15 March 1996
Yesterday morning my daughter sat beside me in the front of the car – her face beautiful, her chatter incessant in the manner of five- year-olds – as I drove her to school. On the back seat, face down, lay the newspapers with those pictures of other people’s beautiful children, all dead.
When we arrived at her North London primary school the teachers were quiet and the children subdued. Some had seen or heard the news, but most had not. Their parents – like me – were not up to such a task last thing before bedtime, or in the rush of the morning. It was left to the school to tell them.
I feared the day’s work at Parliament and the prospect of true feelings being lost under a grey barrage of mournful cliches about horror, shock and tragedy; the same ones that are trotted out for every atrocity, bombing or natural disaster. All too often, I believe, we use language as an anaesthetic – to disguise our pain.
And how would Parliament deal with its impotence in the face of the killings at Dunblane? It is a human trait to want always to solve problems – to believe that had X only done this, or Y realised that, then disaster could have been averted. For MPs, inhabiting a world of policies and solutions, the impulse to call for immediate action would be very strong.
But then something remarkable happened. As John Major rose for Prime Minister’s Question Time, an absolute silence descended. A real one, not the hypocritical quietness of those seeking to make a good impression. In answer to the inevitable question from Hartley Booth, MP for Finchley, the Prime Minister quietly and sadly said what he had to say. We could not expect to understand such an event, but we could feel for those grieving in a small Scots town.
Then Tony Blair, gripping the despatch box and clearly fighting for control of his feelings, asked how many parents, on hearing the news, must have clutched their small children that much more tightly to them. “Politics is silent”, he said. “We stand in solidarity with the people of Dunblane.” “The honourable gentlemen’s words will find an echo in the hearts of parents everywhere,” replied the Prime Minister.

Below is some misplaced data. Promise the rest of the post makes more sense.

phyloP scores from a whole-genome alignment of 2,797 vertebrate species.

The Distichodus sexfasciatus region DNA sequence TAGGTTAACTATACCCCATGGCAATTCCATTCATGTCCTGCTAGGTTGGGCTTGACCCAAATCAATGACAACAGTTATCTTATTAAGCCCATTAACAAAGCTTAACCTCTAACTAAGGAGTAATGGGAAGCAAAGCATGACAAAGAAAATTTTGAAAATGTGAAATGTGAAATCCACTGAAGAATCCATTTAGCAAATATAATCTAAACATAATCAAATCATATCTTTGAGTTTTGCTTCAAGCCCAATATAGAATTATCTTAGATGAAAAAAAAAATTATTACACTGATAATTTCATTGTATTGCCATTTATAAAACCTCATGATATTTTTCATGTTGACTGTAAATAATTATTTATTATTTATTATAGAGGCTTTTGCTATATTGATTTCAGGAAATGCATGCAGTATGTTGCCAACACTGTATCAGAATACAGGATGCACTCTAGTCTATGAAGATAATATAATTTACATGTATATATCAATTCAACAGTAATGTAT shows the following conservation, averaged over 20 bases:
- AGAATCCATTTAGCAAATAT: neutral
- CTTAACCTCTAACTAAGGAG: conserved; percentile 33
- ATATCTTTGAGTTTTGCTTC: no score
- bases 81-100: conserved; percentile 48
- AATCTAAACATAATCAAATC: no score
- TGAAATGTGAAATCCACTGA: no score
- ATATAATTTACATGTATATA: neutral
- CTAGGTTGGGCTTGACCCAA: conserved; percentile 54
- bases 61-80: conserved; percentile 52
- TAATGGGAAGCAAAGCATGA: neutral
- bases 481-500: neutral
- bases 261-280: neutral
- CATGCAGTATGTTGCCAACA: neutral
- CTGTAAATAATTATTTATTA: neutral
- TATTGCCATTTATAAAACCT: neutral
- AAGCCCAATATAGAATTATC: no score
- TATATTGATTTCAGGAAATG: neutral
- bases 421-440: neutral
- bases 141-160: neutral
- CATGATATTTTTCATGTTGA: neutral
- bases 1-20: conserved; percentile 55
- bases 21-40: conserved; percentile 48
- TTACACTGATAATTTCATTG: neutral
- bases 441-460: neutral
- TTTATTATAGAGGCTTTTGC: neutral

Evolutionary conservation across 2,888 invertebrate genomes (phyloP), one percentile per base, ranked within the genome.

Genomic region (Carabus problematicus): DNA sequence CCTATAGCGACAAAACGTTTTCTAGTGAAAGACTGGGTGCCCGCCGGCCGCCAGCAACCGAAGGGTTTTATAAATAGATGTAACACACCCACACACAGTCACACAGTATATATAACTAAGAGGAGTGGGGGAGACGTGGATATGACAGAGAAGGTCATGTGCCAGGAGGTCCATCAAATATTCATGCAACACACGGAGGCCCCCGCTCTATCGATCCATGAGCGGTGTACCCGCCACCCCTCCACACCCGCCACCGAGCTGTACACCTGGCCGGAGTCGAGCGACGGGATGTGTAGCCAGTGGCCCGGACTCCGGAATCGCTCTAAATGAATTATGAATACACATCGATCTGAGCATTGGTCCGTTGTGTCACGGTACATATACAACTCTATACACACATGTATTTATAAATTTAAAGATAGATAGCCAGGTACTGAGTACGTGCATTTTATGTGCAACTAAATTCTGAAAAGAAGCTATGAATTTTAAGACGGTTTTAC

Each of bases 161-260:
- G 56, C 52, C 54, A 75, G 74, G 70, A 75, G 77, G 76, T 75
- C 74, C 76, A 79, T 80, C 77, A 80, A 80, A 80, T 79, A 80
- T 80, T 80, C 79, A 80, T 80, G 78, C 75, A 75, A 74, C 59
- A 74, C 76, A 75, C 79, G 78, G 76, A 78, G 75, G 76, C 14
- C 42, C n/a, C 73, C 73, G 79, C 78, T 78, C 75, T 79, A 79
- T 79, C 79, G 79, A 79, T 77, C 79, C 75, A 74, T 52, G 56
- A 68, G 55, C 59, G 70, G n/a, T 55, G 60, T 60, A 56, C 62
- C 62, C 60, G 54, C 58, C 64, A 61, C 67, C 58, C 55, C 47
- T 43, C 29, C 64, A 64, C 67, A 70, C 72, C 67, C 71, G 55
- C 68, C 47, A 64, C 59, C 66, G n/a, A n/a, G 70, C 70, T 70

I looked down from the press gallery not on MPs, but on dads and mums, aunties and grandfathers, many carrying with them feelings of guilt about having missed so much of their children’s early years. Some had heads bent – a couple were crying.
“I think we will hear the statement now,” said Betty Boothroyd, in a whisper. Michael Forsyth, Secretary of State for Scotland, stood up and in precise speech gave the facts and figures, announced the setting up of an inquiry and concluded simply, “the whole nation mourns”.
It was the turn of his shadow, George Robertson, who lives in Dunblane and whose own three children had gone to the school. It was not necessary, he said, to have lived locally to understand how people feel. His voice broke slightly. “You just have to be a fellow human being.” Nor was there comfort to be had. “I have to say that Dunblane today is worse than yesterday. There are real children gone, real families afflicted. We stand together with those whose loss today is beyond repair.”
Up stood Ian Paisley, a man who I have always disliked, quoting from a scripture I have never believed in. And in an instant was transformed. “Rachel weeps for her children, and will not be comforted, for they are not.” Then he went on to tell the parents of Dunblane how many in Northern Ireland shared their pain, for “deep calls unto deep”. And he was right. It does. It did.
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